A settlement was reached for the long-running cross sewage litigation valley filed by several agencies and municipalities across the San Diego region to mitigate raw sewage and toxic chemicals from the Tijuana River Valley.
A settlement agreement was reached with the U.S. Section of the International Boundary and Water Commission (USIBWC), which allegedly violated the Clean water act for several years, and allegedly allowed polluted water, trash, and sediment to flow into the United States for several years.
The USIBWC was the sole defendant in three separate lawsuits whose plaintiffs included the cities of San Diego, Imperial Beach, and Chula Vista, as well as the Port of San Diego, California San Diego Regional Water Quality Control Board, California State Lands Commission, and Surfrider Foundation.
“This settlement, and the collaborative approach underpinning it, will prevent damage to California's public lands and help us achieve one of our core mandates — providing public access to California's beautiful beaches and the Pacific Ocean,'' State Controller and State Lands Commission Chair Betty Yee said.
Under the settlement, the USIBWC, which owns and supervises the operation and maintenance of the South Bay International Wastewater Treatment Plant in the Tijuana River Valley, agreed to “diligently mitigate” water that flows across the border and regularly share information with stakeholders on its progress for seven years.
Implementation of the settlement is pending the Environmental Protection Agency’s (EPA) Infrastructure Solution. The EPA plan already includes $300 million in committed federal funding aimed to reduce the amount of polluted water in U.S Sections.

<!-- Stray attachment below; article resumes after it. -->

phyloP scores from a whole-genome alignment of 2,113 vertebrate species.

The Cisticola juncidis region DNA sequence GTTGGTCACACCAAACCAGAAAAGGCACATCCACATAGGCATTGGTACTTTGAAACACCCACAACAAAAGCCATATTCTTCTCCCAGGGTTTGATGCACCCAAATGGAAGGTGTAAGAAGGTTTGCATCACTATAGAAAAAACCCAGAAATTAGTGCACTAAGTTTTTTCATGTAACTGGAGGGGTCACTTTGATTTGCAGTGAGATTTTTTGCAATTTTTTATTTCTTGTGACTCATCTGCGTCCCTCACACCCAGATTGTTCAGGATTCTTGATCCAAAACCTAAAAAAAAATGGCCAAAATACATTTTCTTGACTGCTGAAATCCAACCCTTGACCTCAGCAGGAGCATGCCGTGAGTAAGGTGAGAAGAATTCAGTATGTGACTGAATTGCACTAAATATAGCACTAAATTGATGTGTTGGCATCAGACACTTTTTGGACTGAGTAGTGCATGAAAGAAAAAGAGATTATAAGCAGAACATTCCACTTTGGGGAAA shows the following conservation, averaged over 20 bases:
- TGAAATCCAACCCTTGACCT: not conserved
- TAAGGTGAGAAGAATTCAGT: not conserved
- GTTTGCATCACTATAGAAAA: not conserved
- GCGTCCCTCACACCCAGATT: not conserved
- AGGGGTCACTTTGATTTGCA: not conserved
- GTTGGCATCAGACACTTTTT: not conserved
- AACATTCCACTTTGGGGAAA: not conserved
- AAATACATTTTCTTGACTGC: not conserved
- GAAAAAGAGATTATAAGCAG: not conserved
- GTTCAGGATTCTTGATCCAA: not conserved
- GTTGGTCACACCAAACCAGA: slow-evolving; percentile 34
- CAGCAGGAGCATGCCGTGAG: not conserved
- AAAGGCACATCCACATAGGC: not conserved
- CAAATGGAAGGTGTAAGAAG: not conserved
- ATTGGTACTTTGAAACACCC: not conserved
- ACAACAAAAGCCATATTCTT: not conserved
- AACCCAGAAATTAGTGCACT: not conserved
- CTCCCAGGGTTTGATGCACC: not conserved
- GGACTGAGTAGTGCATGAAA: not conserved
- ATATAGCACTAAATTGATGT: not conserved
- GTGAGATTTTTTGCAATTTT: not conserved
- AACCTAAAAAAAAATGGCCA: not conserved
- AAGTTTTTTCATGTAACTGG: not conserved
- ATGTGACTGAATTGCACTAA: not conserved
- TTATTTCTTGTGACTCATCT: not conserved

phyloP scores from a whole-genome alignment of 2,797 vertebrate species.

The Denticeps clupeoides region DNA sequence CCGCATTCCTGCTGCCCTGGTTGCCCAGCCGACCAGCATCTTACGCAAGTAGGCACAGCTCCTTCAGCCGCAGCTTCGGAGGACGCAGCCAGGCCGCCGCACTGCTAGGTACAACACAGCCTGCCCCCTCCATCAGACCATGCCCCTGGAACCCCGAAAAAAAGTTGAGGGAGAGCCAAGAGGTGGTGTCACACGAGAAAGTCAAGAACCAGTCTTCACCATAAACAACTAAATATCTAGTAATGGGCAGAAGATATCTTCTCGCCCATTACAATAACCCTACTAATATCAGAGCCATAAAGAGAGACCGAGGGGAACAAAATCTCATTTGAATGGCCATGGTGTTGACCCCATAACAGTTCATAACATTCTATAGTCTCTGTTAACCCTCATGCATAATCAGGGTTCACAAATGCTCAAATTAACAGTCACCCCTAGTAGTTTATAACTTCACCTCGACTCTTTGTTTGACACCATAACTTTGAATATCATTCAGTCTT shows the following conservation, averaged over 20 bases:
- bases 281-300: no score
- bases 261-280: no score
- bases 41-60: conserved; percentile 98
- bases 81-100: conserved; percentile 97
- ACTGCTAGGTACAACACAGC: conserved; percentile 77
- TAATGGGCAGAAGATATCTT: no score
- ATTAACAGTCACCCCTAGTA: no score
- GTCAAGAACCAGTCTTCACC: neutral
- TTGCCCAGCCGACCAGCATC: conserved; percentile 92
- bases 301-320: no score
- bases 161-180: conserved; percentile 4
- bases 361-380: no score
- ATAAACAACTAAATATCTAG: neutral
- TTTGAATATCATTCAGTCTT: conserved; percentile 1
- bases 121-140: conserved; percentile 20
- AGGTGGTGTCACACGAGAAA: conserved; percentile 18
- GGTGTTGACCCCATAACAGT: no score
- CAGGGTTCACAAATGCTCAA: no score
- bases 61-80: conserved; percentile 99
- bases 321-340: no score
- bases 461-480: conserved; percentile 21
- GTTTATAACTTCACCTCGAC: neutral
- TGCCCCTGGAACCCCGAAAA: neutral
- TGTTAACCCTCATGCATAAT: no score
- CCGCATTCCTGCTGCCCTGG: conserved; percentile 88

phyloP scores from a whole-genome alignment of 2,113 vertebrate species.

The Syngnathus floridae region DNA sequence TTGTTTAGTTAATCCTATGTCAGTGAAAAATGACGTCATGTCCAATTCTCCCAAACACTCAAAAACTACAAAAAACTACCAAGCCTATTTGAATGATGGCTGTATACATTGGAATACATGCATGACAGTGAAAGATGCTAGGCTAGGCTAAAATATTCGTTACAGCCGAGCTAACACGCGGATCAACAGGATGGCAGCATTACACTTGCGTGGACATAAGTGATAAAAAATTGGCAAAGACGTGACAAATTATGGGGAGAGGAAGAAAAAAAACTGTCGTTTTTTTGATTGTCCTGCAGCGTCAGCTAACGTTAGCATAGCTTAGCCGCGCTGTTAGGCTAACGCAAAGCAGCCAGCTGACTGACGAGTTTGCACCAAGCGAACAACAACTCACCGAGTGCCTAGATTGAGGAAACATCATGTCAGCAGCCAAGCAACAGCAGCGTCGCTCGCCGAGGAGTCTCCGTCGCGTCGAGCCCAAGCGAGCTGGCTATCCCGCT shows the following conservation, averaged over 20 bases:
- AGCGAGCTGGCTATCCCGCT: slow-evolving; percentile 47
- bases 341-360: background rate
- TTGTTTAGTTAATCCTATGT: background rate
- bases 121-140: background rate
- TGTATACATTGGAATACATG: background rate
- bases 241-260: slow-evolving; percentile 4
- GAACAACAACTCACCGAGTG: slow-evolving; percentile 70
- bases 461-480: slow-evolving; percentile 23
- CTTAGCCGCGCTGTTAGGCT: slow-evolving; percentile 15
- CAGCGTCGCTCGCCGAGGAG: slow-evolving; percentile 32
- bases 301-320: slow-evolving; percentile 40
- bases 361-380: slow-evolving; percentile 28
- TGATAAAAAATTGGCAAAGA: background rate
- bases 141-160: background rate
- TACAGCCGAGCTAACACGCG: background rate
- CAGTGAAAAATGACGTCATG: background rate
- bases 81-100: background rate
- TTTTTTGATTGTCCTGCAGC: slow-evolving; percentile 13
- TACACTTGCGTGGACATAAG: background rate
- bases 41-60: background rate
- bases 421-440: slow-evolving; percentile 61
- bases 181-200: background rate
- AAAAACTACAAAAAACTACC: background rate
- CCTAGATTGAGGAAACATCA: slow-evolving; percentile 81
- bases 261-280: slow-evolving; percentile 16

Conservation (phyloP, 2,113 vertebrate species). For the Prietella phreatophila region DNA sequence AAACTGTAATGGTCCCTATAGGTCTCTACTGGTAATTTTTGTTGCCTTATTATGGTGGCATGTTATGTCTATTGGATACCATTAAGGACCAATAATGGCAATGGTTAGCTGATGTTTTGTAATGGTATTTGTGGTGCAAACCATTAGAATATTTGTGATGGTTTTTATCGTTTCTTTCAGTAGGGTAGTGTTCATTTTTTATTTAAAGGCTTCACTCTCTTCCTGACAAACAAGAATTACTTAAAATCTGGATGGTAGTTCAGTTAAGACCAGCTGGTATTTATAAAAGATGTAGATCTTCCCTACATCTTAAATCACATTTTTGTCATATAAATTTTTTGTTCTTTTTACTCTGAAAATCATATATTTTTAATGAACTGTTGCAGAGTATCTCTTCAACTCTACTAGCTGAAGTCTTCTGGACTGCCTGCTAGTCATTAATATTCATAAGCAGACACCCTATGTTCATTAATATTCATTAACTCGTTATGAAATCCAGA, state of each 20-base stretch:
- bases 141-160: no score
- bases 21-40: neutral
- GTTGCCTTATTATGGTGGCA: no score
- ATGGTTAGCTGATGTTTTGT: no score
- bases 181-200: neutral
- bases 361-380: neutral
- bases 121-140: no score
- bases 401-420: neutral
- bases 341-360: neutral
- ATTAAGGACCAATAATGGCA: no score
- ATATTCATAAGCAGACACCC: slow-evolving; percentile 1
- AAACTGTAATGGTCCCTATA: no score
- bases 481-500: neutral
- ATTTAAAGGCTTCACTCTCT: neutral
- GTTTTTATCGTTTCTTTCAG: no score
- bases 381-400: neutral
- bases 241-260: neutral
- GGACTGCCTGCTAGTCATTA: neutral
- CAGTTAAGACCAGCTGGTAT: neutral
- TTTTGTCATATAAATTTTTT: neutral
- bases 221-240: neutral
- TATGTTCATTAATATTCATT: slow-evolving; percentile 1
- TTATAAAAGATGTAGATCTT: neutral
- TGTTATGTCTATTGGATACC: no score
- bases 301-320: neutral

Any violation of the terms means the entities can revive their lawsuits and file new lawsuits for any new alleged violations.
The USIBWC has agreed to several terms under the settlement, including proposing the construction of another temporary sediment berm to intercept transboundary flows, expanding public outreach regarding its efforts to divert and remedy wastewater flows, and assessing the feasibility of sediment and trash removal in the Tijuana River Flood Control Channel.
“This is great news for Chula Vista, South County, and the entire San Diego region,” said Chula Vista Mayor Mary Casillas Salas. “This litigation was a critical jumpstart, and we’re looking forward to cooperating with local, state and federal officials, to further address a challenging environmental problem that crosses international boundaries. In addition to political will, we needed funding, and I appreciate the leadership at the federal level to provide $300 million to address the water pollution in our Tijuana River Watershed. With the case behind us, our focus now turns to working with our partners to ensure that federal pollution control infrastructure is constructed with the utmost expedience.”
The Tijuana River carries untreated wastewater, trash, and sediment from Mexico across the border into the United States. The polluted discharge into the Pacific Ocean from Tijuana’s wastewater treatment plant is carried northward during the summer, impacting beaches in southern San Diego County.
Congress enacted the United States -Mexico-Canada Agreement Implementation Act (USMCA) in January 2020, which appropriated $300 million in federal funds to reduce pollution flowing through the U.S. Sections of the Tijuana River Valley.
“Settling this litigation is truly a watershed moment and an important step in the long struggle to control and remediate pollution in the Tijuana River Valley and Estuary,” said Dave Gibson, executive officer for the San Diego Regional Water Quality Control Board. “These waters are among the most impaired in California and have been our top priority since 2009. The agreement will help mitigate the impacts of this pollution on sensitive ecosystems and nearby communities while providing the foundation for effective and sustainable bi-national management of sewage and other waste flows in the Tijuana River watershed.”